The White Shoe Irregular:
It was fun while it lasted.

One Day in Peace

Senator Paul Wellstone

Mr. President, I introduce today on behalf of myself and Senators Lieberman, Kennedy, Reid, Moynihan, Levin, and Landrieu, a resolution to designate January 1, 2001, and every following January 1st, as a day of peace and reconciliation among all peoples of the world. The purpose of this resolution is to create a day of peaceful celebration across the world and in our backyards, as well as a day for sharing food with others whose lives we normally do not touch in a personal way.

"One Day in Peace," a pledge of no violence in our homes, neighborhoods, and battlefields, on January 1, 2000, was supported by over 100 nations, twenty-five U.S. governors, hundreds of mayors worldwide, and over 1,000 organizations in nearly 140 countries, as well as the UN General Assembly. It worked and the new millennium was ushered in with a day of peace worldwide.

At the same time, another event, The Millennium Meal Project, an international effort to use the tradition of breaking bread to promote peace and end hunger, was officially endorsed by the White House, members of both the House and Senate, the World Peace/Inner Peace Conference, and the Jubillenium World Conference on Religion and Peace featuring nineteen diverse faiths and went exceedingly well this past January 1, 2000.

Now these two initiatives have joined together in order to encourage people all over the world, through sharing of a special meal, to reach out to one another for "One Day" by creating an environment of peace and mutualism. Since the beginning of recorded history, breaking bread together has been seen as a tradition when people from opposing sides can sit down and learn about one another in a peaceful manner.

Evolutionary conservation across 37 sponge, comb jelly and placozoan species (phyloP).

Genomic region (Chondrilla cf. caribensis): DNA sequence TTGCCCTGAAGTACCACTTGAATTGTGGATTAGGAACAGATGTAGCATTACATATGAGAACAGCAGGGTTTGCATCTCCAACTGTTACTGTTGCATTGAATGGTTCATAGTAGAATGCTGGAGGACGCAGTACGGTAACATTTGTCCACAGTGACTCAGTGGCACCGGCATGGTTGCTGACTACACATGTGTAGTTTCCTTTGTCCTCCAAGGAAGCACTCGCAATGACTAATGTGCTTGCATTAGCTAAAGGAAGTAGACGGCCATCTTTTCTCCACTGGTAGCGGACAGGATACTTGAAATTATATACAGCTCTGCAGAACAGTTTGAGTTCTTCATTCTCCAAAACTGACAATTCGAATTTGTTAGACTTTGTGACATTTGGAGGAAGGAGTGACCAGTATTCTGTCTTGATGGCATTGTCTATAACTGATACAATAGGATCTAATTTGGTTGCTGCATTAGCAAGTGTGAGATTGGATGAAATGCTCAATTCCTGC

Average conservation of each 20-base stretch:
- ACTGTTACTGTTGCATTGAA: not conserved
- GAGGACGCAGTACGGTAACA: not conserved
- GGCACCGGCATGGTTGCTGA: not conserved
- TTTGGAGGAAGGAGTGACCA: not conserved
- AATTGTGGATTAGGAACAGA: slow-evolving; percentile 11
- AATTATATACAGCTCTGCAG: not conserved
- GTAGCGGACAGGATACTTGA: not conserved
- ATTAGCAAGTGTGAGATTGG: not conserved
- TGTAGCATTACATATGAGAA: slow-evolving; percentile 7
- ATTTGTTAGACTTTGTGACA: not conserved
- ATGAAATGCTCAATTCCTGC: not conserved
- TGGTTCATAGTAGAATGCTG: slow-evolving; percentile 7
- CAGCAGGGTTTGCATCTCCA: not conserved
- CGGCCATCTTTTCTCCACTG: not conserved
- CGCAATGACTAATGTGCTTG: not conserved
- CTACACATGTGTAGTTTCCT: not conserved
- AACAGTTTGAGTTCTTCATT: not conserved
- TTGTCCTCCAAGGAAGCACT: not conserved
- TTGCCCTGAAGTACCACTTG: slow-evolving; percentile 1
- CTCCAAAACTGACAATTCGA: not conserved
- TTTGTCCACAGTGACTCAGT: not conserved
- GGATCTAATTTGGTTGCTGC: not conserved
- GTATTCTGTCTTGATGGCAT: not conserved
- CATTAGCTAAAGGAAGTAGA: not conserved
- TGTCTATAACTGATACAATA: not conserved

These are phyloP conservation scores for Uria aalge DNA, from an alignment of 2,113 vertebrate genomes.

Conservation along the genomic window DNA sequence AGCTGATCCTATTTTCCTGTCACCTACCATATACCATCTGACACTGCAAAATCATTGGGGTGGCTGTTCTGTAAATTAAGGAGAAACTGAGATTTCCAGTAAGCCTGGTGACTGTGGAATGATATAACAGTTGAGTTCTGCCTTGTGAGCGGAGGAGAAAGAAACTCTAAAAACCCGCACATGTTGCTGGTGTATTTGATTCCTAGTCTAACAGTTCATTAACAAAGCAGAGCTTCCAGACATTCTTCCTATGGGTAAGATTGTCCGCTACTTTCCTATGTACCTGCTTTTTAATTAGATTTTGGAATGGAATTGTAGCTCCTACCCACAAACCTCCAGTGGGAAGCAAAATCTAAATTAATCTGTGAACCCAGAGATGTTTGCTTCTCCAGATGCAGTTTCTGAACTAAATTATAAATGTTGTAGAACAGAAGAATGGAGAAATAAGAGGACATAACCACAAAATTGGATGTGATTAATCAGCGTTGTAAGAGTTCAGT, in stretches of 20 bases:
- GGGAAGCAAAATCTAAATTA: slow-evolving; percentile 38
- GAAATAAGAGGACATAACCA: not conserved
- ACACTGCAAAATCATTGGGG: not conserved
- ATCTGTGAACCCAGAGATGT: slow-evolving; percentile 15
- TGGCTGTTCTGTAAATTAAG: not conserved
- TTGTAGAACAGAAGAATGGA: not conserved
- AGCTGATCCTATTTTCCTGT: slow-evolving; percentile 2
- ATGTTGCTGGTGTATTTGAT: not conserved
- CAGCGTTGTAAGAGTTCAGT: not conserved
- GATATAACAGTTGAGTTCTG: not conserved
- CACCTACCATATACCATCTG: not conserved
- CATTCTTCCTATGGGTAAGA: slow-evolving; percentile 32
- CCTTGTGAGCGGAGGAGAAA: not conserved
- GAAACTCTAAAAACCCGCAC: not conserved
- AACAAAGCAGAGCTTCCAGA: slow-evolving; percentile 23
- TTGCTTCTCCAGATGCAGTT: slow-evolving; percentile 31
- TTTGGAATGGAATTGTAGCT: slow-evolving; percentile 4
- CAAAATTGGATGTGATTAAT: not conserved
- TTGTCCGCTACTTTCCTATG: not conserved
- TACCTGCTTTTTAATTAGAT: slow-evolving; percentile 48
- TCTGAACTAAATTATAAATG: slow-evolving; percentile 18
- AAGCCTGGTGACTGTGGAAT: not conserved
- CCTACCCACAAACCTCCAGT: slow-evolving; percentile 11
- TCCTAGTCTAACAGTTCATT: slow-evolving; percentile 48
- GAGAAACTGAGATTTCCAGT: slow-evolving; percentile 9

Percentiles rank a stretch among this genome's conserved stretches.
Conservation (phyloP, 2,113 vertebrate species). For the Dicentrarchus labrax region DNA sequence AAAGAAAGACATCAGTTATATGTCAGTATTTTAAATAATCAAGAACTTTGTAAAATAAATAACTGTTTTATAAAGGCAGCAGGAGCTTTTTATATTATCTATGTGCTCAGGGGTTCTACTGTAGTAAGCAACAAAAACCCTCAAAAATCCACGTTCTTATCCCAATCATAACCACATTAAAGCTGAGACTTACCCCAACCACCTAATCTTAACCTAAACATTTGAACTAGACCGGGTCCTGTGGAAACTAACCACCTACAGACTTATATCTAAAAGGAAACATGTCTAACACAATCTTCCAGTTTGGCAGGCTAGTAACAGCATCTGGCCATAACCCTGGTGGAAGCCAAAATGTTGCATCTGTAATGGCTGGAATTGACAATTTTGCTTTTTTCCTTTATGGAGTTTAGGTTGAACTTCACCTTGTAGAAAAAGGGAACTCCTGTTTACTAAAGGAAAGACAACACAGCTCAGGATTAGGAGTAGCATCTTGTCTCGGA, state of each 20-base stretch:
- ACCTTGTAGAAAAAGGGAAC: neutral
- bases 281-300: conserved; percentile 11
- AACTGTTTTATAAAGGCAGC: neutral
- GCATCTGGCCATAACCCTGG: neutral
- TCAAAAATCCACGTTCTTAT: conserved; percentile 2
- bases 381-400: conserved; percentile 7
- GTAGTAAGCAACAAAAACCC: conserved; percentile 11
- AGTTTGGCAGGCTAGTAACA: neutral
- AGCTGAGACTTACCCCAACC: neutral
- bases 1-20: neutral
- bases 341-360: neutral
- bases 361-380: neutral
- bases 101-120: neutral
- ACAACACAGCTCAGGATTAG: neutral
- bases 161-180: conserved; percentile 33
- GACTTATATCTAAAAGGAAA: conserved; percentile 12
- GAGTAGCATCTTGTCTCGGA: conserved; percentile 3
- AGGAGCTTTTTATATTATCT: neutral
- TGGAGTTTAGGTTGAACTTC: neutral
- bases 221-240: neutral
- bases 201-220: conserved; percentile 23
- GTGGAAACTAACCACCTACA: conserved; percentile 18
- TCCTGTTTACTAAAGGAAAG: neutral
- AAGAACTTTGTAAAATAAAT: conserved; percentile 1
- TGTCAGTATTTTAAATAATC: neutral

Particularly we as Senators need to put aside our differences, on both sides of the aisle, to discover and celebrate our commonalities in order to prepare ourselves for working more harmoniously during the 107th Congress to solve the critical problems of both violence and hunger in our nation and in our world. We know, all too well, that children around the world and at home are going to bed hungry, and that our children are often afraid to go to school.

Let us make "One Day" a special time of reflection, to eliminate hunger and violence for children and families throughout the world, by sharing our prosperity and friendship with people from all backgrounds, beliefs, and cultures. This day should be held high in importance to celebrate our diversities and differences, rather than emphasizing them as barriers between us.

I hope this resolution will be adopted unanimously.

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Whereas human progress in the twenty-first century will depend upon global understanding and cooperation in finding positive solutions to hunger and violence;

Whereas the turn of the millennium offers unparalleled opportunity for humanity to examine its past, set goals for the future, and establish new patterns of behavior;

Whereas the people of the United States and the world observed the day designated by the United Nations General Assembly as "One Day in Peace, January 1, 2000" (General Assembly Resolution 54/29);

Whereas the example set on that day ought to be recognized globally and repeated each year;

Whereas the people of the United States seek to establish better relations with one another and with the people of all countries; and

Whereas celebration by the breaking of bread together traditionally has been the means by which individuals, societies, and nations join together in peace: Now, therefore, be it

Resolved by the Senate (the House of Representatives concurring), That it is the sense of Congress that —

(1) each year should begin with a day of peace and sharing during which —

(A) people around the world should gather with family, friends, neighbors, their faith community, or people of another culture to pledge nonviolence in the new year and to share in a celebratory new year meal; and

(B) Americans who are able should match or multiply the cost of their new year meal with a timely gift to the hungry at home or abroad in a tangible demonstration of a desire for increased friendship and sharing among people around the world; and

(2) the President should issue a proclamation each year calling on the people of the United States and interested organizations to observe such a day with appropriate programs and activities.

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[Redactor's Note: Senate Concurrent Resolution 138 was agreed to by unanimous consent in the Senate on 27 October 2000 and was agreed to without objection in the House of Representatives on 15 December 2000.]

[Taken from the Congressional Record, 21 September 2000, page S8959.]